Society for Endocrinology

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    Rarefaction curves and a Venn diagram of the number of OTUs. (A) Shannon curves for the control (blue) and GD (red) groups. Control group: Ave 5.753 and Err 0.599. GD group: Ave 5.209 and Err 1.054. (B) Chao1 curves for the control (blue) and GD (red) groups: new species were observable with increased sequencing depth. For a total sequence number of 42379, 902.460 and 780.380 sequences were observed in the control and GD groups, respectively. (C) Venn diagram for the OTUs. The overlapping region indicates the number of OTUs shared by both groups, and the nonoverlapping regions indicate the number of OTUs belonging to only one group.

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    The PLS-DA model diagram of five samples from the GD group and five from the control group. Each point in the diagram represents one sample. Points of the same color belong to the same group, and points in the same group are enclosed in an ellipse. The distance between the two ellipses indicates that the model achieved satisfactory classification performance.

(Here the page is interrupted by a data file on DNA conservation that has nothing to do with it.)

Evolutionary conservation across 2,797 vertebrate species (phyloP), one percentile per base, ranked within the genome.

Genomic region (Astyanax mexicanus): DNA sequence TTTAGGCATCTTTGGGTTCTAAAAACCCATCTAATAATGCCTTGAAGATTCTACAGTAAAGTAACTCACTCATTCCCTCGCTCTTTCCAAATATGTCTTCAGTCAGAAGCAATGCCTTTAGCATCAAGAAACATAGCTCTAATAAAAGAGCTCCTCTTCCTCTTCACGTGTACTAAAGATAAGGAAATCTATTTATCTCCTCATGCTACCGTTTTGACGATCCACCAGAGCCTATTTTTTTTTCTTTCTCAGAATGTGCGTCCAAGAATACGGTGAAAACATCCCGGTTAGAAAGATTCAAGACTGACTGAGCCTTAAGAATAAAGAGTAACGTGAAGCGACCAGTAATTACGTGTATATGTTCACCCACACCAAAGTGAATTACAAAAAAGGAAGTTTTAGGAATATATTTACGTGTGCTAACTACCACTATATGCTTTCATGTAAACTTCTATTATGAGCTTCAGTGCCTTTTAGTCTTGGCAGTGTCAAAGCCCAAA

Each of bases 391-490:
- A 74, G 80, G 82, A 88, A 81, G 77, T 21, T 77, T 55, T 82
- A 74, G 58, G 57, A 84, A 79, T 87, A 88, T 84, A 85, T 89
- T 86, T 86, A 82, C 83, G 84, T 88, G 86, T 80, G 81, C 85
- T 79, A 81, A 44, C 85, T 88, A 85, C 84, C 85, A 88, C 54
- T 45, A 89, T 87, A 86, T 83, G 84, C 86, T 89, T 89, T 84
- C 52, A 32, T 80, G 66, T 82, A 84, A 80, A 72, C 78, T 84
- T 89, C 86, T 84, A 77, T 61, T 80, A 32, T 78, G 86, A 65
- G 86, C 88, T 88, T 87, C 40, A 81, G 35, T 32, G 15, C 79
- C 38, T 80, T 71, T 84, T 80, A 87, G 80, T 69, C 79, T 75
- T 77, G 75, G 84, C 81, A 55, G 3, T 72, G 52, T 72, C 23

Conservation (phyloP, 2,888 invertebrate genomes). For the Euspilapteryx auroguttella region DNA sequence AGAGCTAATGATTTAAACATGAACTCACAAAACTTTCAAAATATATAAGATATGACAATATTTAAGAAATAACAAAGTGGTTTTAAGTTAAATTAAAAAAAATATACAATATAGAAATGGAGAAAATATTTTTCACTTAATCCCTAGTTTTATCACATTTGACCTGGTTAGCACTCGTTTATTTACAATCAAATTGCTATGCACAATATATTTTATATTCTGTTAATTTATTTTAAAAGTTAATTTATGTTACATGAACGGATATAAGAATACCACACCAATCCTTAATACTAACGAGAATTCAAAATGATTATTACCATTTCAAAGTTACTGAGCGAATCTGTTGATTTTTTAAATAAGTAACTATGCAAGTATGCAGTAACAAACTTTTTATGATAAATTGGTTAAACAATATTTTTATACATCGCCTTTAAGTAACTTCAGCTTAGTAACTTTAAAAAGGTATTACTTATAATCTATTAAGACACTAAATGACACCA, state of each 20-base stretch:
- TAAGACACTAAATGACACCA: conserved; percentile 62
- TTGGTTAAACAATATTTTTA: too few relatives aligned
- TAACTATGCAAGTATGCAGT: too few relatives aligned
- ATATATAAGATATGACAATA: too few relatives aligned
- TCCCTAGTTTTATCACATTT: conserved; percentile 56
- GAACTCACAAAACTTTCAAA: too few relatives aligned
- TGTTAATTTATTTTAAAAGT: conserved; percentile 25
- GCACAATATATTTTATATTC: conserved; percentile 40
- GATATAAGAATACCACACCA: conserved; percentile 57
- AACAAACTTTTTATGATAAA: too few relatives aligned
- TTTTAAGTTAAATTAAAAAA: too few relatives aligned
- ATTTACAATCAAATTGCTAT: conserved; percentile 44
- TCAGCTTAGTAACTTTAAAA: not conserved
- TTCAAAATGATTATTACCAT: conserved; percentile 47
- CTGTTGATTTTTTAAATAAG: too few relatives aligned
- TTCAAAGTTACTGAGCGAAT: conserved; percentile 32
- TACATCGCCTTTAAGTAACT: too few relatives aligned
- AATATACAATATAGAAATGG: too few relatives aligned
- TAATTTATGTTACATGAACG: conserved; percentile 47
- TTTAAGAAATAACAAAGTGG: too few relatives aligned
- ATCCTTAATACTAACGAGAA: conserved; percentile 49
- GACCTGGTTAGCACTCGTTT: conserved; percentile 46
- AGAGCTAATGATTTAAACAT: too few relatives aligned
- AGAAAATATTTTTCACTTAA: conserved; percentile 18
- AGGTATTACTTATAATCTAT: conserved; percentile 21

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    The composition and abundance distribution of the community classification at the phylum level based on the analysis of the five samples from the GD group and five from the control group. The horizontal axis indicates the relative abundance of each phylum. A longer bar of a certain color indicates a higher relative abundance of that phylum in the corresponding sample. Each horizontal bar represents a sample, and the phyla are differentiated by different colors. GD, Graves’ disease.

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    The relative abundance of Lactobacillus in five samples from the GD group and five from the control group. (A) GD group. (B) The control group.